Take the 2-minute tour ×
Stack Overflow is a question and answer site for professional and enthusiast programmers. It's 100% free.

I am reading a file by binaryReader to a byte array but I want this array to be a 7 bit not 8 what can I use (utf7encoding)? Thanks.

share|improve this question
    
Do you need a array consisting of 7 bit bytes? –  rahul Sep 29 '09 at 10:10
    
What should the output be if the input byte is 129? –  Hans Kesting Sep 29 '09 at 10:15
3  
To understand what the correct answer should be it would help if told us why you need a 7bit encoding? –  AnthonyWJones Sep 29 '09 at 10:39
    
128 isn't a 7-bit byte! What encoding are you thinking of? It's almost certainly not UTF-7, which is an obscure and largely obsolete encoding that no-one uses. –  bobince Sep 29 '09 at 13:09

3 Answers 3

up vote 1 down vote accepted

I'm going to guess you are trying to shove a binary file through some transport which limits usable bits in a byte to just the first 7.

If this out on a limb guess is correct then base64 encoding may fit the bill. For example assuming the file isn't huge:-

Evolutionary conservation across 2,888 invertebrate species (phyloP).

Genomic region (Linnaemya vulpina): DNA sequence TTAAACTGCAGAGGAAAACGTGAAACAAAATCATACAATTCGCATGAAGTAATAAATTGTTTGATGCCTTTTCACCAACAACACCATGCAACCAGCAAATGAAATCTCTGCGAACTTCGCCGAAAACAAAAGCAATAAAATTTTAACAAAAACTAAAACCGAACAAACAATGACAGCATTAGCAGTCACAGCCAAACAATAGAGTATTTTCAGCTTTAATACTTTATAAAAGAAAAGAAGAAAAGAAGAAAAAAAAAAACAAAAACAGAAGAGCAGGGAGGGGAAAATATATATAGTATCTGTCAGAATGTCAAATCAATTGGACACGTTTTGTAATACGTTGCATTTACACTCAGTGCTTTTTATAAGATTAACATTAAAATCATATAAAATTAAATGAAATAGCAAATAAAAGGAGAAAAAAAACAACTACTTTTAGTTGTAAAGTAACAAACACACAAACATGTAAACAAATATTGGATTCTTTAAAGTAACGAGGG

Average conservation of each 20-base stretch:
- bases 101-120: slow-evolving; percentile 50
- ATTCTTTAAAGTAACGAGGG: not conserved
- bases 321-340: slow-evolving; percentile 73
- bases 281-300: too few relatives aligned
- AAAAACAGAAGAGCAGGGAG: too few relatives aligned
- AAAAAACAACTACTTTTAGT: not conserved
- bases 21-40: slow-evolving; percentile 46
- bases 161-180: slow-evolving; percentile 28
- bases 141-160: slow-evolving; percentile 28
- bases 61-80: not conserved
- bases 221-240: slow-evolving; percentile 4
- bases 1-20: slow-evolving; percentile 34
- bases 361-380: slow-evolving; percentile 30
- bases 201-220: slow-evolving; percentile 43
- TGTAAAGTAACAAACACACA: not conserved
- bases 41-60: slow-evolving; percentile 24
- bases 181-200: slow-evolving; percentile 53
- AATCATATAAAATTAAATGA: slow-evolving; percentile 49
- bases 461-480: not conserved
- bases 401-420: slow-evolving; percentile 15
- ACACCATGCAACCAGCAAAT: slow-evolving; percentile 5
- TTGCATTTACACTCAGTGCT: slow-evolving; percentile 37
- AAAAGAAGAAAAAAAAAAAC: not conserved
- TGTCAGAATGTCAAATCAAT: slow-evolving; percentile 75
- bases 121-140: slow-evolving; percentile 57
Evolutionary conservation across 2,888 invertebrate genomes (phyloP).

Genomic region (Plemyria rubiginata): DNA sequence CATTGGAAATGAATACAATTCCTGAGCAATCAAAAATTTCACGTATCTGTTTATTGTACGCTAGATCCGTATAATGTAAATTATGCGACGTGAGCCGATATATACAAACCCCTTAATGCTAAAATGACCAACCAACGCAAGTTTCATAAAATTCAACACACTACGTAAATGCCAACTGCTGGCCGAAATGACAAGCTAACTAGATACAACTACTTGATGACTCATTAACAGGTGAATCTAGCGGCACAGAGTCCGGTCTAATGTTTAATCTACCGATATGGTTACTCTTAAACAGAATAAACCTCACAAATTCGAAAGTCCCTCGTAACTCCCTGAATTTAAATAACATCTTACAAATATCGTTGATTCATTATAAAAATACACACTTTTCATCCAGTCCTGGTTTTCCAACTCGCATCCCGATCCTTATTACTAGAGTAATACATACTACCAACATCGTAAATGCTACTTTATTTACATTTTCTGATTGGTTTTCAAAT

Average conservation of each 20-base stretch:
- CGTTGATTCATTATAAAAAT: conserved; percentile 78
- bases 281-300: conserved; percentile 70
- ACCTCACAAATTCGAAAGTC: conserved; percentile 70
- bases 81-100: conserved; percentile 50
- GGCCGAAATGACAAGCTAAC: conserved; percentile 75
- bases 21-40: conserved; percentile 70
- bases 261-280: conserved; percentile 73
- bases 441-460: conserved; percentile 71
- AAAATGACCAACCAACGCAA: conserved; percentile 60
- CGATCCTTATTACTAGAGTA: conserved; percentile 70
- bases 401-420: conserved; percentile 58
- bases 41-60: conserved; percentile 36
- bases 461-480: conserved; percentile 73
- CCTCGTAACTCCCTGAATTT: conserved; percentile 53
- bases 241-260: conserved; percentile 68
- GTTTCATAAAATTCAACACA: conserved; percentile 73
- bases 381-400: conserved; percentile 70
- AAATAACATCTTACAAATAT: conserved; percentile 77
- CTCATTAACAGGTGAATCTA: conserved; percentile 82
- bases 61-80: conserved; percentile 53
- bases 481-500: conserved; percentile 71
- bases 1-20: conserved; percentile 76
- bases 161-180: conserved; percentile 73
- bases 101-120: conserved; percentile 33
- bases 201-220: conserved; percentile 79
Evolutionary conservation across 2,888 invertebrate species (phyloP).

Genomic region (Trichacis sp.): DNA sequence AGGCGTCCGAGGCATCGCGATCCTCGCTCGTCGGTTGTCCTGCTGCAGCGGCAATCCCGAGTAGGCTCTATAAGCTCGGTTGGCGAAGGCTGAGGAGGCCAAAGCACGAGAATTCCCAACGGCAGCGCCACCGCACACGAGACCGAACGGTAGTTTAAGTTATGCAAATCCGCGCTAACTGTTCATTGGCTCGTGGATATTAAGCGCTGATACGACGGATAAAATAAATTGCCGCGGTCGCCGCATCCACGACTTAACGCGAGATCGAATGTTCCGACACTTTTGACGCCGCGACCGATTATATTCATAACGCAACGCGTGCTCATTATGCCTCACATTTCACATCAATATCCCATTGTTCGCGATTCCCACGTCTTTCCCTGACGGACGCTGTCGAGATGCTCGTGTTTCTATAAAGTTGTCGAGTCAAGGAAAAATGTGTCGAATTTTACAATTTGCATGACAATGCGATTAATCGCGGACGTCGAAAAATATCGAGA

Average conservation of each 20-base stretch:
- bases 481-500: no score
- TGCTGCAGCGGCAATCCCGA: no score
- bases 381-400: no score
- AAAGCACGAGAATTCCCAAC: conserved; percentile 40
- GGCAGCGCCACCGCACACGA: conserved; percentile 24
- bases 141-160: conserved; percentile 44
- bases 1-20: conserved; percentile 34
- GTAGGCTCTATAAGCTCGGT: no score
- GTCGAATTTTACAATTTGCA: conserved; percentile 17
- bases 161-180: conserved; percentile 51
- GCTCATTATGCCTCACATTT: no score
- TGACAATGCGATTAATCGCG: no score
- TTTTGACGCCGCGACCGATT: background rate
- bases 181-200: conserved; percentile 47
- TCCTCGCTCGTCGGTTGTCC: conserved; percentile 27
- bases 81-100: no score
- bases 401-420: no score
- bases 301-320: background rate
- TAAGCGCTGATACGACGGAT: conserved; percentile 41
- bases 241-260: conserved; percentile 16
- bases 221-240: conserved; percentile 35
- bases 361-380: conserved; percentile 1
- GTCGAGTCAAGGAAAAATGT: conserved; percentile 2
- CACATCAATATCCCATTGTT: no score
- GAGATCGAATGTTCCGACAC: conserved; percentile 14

var content = File.ReadAllBytes("c:\yourpath");
var base64Content = Convert.ToBase64String(content);
var base64Array = System.Text.Encoding.ASCII.GetBytes(base64Content);

If the file is large then this approach can fairly easily be converted to a stream based approach so that chunks of the file can be encoded.

Of course for this to work the other end of the transport needs to be able to decode Base64 as well.

share|improve this answer

If you want to read a file encoded with utf7 charset, don't use BinaryReader.

Try an approach like this (assuming your input is a line separated text file):

StreamReader reader = new StreamReader(@"InputFile.txt", System.Text.Encoding.UTF7);
string sLine;
while((sLine = reader.ReadLine()) != null)
{
// Process the line
}
share|improve this answer

just read the entire file as usual (with the binaryreader), and then AND all the values with 127 (thus stripping the highest bit)

like so:

   value &= 127;  // Strip highest bit (effectively making it a 7 bit value)
share|improve this answer
2  
This would be fine it that kind of data loss is acceptable in the application. IOW, those top bits if set needn't be and can be discarded. –  AnthonyWJones Sep 29 '09 at 10:48

Your Answer

 
discard

By posting your answer, you agree to the privacy policy and terms of service.

Not the answer you're looking for? Browse other questions tagged or ask your own question.